Signs - Journal of Women in Culture and Society
In 1976 Adrienne Rich alerted us to the silence that has surrounded the most formative relationship in the life of every woman, the relationship between daughter and mother: "The cathexis between mother and daughter-essential, distorted, misused-is the great unwritten story. Probably there is nothing in human nature more resonant with charges than the flow of energy between two biologically alike bodies, one of which has lain in amniotic bliss inside the other, one of which has labored to give birth to the other."1 Since Rich demonstrated the absence of the mother-daughter relationship from theology, art, sociology, and psychoanalysis, and its centrality in women's lives, many voices have come to fill this gap, to create speech and meaning where there has been silence and absence. In fact, the five years since the publication of Rich's book have seen a proliferation of writings that have both documented the relationship from its most personal resonances to its most abstract implications and uncovered a variety of precedents for their inquiry. Books, articles in scholarly journals, essays in popular magazines, novels, poems and plays, films and television scenarios, discussion groups at national and international conferences, and courses in universities, junior colleges, and high schools throughout the country all attest to the dramatic reversal of the silence Rich deplores. It is the purpose of this essay first to account for this reversal and the subsequent centrality of the mother-daughter relationship at this particular point in feminist scholarship and then to delineate the range and direction of the work done in this area. Although I shall concentrate primarily on major psychoanalytic and literary studies that have appeared since Rich, I shall by necessity go back to some of their conceptual and theoretical sources.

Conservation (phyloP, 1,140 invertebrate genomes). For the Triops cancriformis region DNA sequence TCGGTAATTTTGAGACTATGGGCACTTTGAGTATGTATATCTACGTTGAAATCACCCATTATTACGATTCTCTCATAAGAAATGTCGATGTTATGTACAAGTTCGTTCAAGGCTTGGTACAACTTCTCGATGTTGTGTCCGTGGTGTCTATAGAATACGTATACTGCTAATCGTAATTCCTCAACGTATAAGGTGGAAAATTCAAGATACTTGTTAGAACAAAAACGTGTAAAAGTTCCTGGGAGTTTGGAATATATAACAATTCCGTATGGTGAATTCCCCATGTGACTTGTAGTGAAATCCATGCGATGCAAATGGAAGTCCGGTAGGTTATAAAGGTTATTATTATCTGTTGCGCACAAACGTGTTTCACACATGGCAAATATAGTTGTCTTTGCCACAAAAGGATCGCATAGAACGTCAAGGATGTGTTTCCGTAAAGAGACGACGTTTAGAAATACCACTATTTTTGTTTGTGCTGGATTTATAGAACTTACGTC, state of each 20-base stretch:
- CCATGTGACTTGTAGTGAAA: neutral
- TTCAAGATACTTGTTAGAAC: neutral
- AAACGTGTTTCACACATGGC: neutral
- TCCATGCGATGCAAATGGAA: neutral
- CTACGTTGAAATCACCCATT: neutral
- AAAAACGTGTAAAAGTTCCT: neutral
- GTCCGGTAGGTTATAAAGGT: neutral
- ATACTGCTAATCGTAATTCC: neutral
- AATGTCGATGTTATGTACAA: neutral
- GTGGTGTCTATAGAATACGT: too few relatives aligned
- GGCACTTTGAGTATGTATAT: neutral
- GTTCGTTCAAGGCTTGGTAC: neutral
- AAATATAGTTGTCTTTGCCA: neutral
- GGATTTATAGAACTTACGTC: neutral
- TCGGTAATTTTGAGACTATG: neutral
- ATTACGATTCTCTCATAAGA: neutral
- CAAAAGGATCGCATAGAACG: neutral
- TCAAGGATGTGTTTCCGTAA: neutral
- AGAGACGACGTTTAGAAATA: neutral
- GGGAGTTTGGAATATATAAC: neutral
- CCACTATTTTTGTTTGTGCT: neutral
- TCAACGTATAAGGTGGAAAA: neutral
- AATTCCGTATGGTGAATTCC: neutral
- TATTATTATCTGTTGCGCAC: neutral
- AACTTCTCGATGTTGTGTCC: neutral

Hirsch, Marianne, "Mothers and Daughters" (1981). Open Dartmouth: Faculty Open Access Articles. 2074.